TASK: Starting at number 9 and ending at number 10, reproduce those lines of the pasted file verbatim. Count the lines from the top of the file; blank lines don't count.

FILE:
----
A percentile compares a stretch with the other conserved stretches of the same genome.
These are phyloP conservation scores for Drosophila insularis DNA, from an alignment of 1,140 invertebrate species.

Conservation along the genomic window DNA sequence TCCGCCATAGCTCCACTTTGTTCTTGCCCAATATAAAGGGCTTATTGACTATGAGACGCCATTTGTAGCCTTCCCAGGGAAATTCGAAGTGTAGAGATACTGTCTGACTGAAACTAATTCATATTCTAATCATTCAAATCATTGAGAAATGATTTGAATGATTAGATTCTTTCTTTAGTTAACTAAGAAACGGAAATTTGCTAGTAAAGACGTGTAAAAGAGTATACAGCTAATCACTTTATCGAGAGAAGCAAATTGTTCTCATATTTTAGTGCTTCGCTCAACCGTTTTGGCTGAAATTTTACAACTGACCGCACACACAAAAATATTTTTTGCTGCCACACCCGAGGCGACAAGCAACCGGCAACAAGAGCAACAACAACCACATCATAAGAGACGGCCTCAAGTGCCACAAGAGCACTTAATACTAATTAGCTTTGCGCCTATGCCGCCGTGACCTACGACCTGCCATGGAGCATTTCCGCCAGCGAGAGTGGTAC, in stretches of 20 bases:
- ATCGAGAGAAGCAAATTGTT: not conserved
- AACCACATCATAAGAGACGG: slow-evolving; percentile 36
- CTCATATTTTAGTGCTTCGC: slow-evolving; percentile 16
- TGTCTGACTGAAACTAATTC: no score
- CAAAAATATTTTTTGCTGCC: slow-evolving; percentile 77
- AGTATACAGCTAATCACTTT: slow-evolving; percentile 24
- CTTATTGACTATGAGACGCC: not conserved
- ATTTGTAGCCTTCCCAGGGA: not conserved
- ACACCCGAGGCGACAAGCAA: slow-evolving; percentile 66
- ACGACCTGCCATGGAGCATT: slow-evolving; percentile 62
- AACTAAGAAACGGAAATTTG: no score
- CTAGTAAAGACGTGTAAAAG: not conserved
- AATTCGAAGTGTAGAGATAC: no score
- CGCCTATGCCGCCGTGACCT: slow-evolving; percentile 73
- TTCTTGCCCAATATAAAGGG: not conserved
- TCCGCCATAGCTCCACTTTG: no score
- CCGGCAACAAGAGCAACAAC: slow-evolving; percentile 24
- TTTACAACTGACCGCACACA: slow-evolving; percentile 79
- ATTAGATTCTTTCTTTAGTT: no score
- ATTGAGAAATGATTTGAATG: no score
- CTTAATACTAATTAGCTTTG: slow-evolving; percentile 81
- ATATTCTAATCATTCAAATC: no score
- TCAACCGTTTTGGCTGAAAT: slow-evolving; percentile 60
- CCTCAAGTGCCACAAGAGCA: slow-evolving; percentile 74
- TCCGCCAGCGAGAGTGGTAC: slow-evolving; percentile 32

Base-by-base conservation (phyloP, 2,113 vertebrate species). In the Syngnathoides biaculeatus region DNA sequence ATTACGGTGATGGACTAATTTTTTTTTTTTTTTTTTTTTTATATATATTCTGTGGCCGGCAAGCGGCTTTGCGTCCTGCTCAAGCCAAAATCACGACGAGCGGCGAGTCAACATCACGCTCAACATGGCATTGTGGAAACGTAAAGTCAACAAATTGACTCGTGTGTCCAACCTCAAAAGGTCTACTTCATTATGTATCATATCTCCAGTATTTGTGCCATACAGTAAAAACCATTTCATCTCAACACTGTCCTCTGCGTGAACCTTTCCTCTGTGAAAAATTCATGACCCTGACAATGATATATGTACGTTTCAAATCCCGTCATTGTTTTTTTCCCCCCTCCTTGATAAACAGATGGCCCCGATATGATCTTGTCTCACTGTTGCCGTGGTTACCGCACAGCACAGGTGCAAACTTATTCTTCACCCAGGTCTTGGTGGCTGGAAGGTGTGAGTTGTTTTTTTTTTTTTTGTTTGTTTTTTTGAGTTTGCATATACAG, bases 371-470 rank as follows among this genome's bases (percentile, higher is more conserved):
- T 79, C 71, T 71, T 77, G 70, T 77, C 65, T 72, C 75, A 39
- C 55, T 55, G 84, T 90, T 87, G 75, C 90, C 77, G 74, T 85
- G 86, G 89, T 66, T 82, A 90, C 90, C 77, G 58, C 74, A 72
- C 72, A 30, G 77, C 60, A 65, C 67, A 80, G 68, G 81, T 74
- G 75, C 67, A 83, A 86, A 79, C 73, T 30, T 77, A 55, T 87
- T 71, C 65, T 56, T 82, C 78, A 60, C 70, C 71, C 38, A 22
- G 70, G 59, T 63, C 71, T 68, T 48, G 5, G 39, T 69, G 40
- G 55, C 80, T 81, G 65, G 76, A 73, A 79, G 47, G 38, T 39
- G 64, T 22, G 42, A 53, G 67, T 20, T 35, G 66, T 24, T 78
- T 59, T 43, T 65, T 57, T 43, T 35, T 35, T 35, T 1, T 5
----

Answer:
- AGTATACAGCTAATCACTTT: slow-evolving; percentile 24
- CTTATTGACTATGAGACGCC: not conserved